• If too Soft to Pipe: If the dough is too soft and does not hold its shape, gradually add 1 tablespoon (9 g) of all-purpose flour at a time, adding more as needed up to ¼ cup (36 g). The dough typically gets thicker as it sits as the proteins absorb the moisture, so try to wait a few minutes between adding additional flour.
  • Storing: Store in an airtight container for up to 5 days, or freeze for up to 3 months.

Nutrition Facts

Serves: 36 cookies
Calories 55kcal (3%)Carbohydrates 7g (2%)Protein 1g (2%)Fat 3g (5%)Saturated Fat 2g (10%)Polyunsaturated Fat 0.02gMonounsaturated Fat 0.1gCholesterol 12mg (4%)Sodium 15mg (1%)Potassium 6mgFiber 0.2g (1%)Sugar 3g (3%)Vitamin A 100IU (2%)Calcium 1mgIron 0.2mg (1%)

Percent Daily Values are based on a 2000-calorie diet. All nutritional information is based on estimated third-party calculations. Each recipe and nutritional value will vary depending on the brands you use, measuring methods, and portion sizes per household.

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Jessica Gavin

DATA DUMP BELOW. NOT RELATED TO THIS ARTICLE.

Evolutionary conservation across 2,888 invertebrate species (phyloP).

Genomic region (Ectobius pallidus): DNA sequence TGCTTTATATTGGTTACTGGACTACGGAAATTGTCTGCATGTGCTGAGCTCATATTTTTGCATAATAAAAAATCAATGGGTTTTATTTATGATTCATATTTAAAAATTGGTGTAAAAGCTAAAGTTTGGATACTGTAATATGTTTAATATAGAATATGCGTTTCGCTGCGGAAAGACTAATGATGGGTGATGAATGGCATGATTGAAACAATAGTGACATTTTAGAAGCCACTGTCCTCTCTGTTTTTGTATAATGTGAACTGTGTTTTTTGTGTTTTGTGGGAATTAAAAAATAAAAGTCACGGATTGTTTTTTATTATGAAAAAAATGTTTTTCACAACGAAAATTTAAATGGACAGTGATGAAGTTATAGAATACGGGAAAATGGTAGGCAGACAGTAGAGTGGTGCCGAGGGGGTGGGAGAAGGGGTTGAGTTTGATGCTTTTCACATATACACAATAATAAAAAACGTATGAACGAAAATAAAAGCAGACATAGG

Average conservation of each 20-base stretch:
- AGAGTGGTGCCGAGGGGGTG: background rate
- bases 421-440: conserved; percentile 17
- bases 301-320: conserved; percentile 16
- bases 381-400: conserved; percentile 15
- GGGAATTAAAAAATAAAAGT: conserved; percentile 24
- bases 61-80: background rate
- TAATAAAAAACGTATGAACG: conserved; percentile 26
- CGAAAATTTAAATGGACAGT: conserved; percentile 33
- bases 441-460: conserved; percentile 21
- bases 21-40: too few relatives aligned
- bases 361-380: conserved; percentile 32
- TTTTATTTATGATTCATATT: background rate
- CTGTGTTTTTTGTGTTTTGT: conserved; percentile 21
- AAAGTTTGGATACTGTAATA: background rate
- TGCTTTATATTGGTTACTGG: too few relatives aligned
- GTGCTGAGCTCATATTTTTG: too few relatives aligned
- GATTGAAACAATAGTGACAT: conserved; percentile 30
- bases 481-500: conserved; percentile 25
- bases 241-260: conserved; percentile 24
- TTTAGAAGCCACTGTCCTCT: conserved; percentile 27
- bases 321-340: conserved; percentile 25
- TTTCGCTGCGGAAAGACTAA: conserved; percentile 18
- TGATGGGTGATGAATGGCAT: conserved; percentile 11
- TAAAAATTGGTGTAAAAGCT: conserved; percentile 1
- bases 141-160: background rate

I'm a culinary school graduate, cookbook author, and a mom who loves croissants! My passion is creating recipes and sharing the science behind cooking to help you gain confidence in the kitchen.

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85 Comments Leave a comment or review

    • Jessica Gavin says

      How was the texture of the dough when it was piped? How soft was the butter? Have you checked the temperature of the oven to make sure it’s accurate? How did you measure the flour? I use a dip and then sweep the excess off the top method. Just seeing where we might be able to troubleshoot.

  1. Patti Sheppard says

    This recipe is great! I’m wondering if almond paste could be added to make this a more “old school” danish cookie recipe. If so, how much would I add? Would it change the quantity of butter I used? Thanks so much for your help!

  2. Maire says